Last week watching Mad Men, when I heard Don Draper’s pitch to Dow Chemical about the wonders of Napalm (coincidently just as the country was recognizing the 40th anniversary of that iconic photo), I thought, "wow, if Don Draper were alive today – er, I mean a fictional TV character today - have I gotta company for him"!
Johnson & Johnson (JNJ) has agreed to pay as much as $2.2 billion to settle U.S. probes of the marketing of its Risperdal antipsychotic drug and other medications [i.e., the heart-failure drug Natrecorand the anti-psychotic medication Invega].
The settlement, which might be announced this week, will include a misdemeanor plea and criminal penalty of as much as $600 million… The accord also would resolve civil claims that J&J paid kickbacks to Omnicare Inc. (OCR), a company that dispenses drugs at nursing homes, the people said.
Read more here.
This comes on the heels of the company agreeing to stop selling vaginal mesh implants, which it improperly put on the market (see our earlier coverage here) and which subsequently injured or killed hundreds of women. And as if that were not enough:
- J&J faces over 6,000 lawsuits from patients severely harmed after receiving a DePuy artificial hip known as ASR. According to victims, the ASRs – 93,000 of which DePuy recalled worldwide in 2010, including 37,000 in the U.S., since more than 12 percent of the devices failed within five years – caused joint dislocations, infections, bone fractures and other painful injuries.
- Thousands of cases are pending in federal and state courts over J&J’s alleged failure to adequately warn consumers about the risk of tendon damage and tendon ruptures associated with the antibiotic Levaquin.
- In April 2011, J&J reached a $70 million settlement over federal charges that it paid bribes and kickbacks to win business overseas. Under the agreement, the company pledged to pay a $21.4 million fine to settle Justice Department criminal charges and more than $48.6 million to settle SEC charges.
- In March 2011, J&J’s McNeil subsidiary and two of its executives reached a consent decree with the FDA and the Justice Department over the company’s repeated unwillingness to comply with federally-mandated manufacturing practices. The agreement put McNeil’s Las Piedras, PR, Fort Washington, PA and Lancaster, PA plants under FDA supervision, required the company to adhere to a strict timetable to bring those facilities into compliance and threatened thousands of dollars in fines for decree violations, up to $10 million annually.
- In January 2011, the company recalled nearly 50 million bottles and packages of consumer products, including Tylenol, Benadryl and Rolaids, due to lax cleaning procedures and other problems at its McNeil Fort Washington, PA manufacturing plant.
- Also in January 2011, the state of Oregon filed a lawsuit, alleging that J&J and two subsidiaries endangered public health and safety by failing to notify consumers and retailers about defective Motrin for more than a year before recalling the product. According to state AG John Kroger, the companies conducted a “phantom recall” – hiring contractors to go into stores to secretly buy vials off shelves to avoid negative publicity – in direct violation of the state’s Unlawful Trade Practices Act. This Motrin buyback program came to light during a 2010 congressional investigation into recalls of over-the-counter McNeil drugs.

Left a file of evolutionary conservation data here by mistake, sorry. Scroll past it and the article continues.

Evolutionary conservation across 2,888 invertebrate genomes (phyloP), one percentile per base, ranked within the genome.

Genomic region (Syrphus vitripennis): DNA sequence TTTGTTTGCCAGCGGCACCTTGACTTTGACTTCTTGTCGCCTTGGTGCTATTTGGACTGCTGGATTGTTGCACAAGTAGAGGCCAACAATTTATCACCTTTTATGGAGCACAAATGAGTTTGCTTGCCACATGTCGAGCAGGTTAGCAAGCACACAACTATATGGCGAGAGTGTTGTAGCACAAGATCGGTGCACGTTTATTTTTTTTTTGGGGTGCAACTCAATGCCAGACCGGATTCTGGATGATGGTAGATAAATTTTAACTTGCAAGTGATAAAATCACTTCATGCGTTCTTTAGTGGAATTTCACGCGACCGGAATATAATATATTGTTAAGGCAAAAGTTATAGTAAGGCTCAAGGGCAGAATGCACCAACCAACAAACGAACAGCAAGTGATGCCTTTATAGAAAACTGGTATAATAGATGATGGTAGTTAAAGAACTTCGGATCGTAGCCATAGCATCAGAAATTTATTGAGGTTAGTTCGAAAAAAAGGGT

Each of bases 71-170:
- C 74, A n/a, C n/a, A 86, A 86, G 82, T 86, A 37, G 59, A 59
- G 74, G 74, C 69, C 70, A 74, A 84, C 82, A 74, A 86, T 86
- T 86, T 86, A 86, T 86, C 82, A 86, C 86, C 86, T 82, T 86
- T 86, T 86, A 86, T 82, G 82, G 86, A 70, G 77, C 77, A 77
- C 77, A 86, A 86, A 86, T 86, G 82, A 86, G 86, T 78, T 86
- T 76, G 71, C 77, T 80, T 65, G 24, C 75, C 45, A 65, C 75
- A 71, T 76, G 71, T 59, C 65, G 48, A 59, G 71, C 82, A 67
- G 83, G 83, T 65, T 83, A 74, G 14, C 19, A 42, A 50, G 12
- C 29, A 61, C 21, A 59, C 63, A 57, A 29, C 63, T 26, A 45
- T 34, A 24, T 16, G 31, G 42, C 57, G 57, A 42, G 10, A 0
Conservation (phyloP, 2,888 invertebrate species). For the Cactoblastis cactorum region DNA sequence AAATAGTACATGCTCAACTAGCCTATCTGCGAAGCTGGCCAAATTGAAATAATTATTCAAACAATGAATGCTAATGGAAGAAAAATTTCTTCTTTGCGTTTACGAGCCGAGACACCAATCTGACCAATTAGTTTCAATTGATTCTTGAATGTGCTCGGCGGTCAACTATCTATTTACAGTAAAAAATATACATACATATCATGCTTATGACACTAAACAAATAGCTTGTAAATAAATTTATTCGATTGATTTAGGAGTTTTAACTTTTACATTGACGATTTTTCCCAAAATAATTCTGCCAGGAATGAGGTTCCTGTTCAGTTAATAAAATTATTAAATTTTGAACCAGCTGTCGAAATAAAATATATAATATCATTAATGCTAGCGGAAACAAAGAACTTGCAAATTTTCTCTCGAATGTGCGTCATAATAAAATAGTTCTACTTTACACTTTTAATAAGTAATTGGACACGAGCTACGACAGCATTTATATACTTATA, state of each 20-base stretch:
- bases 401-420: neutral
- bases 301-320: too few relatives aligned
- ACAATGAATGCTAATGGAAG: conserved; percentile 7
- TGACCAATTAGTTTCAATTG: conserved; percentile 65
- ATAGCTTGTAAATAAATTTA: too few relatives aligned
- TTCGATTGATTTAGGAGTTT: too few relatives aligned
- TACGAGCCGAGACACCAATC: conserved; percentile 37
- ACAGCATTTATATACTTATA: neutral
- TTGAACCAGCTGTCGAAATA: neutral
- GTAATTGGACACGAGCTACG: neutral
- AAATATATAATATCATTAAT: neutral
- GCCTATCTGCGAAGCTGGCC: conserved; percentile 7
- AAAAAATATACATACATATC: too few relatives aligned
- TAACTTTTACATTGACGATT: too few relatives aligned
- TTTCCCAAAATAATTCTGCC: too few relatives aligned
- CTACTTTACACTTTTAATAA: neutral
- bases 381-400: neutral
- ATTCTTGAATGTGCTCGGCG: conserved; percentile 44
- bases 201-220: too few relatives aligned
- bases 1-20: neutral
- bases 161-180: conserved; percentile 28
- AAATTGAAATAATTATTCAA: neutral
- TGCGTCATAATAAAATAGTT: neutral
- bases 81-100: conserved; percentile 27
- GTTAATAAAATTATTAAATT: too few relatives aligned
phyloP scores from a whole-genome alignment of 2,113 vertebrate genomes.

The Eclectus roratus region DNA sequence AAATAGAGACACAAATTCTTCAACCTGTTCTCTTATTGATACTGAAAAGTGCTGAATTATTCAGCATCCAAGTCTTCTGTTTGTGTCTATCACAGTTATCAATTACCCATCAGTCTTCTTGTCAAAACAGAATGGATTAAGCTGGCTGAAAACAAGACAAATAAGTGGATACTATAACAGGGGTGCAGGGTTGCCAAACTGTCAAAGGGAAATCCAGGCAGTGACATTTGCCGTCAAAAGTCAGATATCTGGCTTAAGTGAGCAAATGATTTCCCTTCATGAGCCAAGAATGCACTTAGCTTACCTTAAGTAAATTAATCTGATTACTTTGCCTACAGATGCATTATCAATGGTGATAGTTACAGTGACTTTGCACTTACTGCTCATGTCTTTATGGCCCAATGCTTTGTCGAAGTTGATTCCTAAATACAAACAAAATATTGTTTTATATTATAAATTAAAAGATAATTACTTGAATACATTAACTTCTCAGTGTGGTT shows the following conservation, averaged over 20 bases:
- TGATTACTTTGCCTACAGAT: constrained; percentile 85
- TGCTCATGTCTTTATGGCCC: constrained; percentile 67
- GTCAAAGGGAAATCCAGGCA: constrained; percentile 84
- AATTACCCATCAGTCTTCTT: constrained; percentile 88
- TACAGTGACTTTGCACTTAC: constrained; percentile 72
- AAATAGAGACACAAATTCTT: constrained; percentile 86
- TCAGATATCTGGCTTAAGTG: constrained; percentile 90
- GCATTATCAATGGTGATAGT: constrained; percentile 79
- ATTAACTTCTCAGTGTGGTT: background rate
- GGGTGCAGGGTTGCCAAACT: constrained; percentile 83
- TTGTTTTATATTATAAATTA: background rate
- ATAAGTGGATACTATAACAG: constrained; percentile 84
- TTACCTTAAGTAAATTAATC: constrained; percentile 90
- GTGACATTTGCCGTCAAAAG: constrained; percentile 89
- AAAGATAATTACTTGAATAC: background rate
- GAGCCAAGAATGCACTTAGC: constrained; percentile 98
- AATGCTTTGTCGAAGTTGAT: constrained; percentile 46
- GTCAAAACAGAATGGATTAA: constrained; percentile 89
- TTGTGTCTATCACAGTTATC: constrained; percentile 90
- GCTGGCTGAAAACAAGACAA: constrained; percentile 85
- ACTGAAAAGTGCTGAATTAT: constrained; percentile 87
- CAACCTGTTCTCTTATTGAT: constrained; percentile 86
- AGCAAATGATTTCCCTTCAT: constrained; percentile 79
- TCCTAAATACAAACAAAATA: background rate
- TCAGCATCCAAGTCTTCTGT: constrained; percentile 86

- In December 2010, J&J recalled over 13 million packages of Rolaids after metal and wood particles were found in the antacids, causing vomiting, gum and tooth injury in some cases.
- In May 2010, J&J’s McNeil unit pled guilty to a federal misdemeanor and was ordered to pay a $6.14 million criminal fine for promoting off-label use of its anti-seizure and migraine medication, Topamax. An affiliate of McNeil also agreed to pay over $75 million for illegally promoting the drug and causing false claims to be submitted to the government for unapproved uses.
- In April 2010, J&J’s McNeil recalled more than 135 million packages of children’s and infant’s Motrin, Tylenol, Benadryl and Zyrtec for possible bacterial contamination and the presence of small metal parts. The tainted pediatric drugs had been produced at McNeil’s Fort Washington, PA plant.
The company even endangered babies with its signature Baby Shampoo line. In November 2011, J&J finally agreed to phase out the use of potentially cancer-causing chemicals in its baby products.
And that's just the recent stuff.
Last but by no means least, there's the problem of J&J’s longtime association with the tainted American Legislative Exchange Council (which we last covered here ). ALEC has already “lost the support of 18 corporations in recent months,” and J&J is being pressured to become #19. (See today’s op ed by Rashad Robinson, executive director of ColorOfChange, the largest online black civil rights organization. )
My guess? Even Don Draper would agree with that.
UPDATE: J&J has dropped ALEC!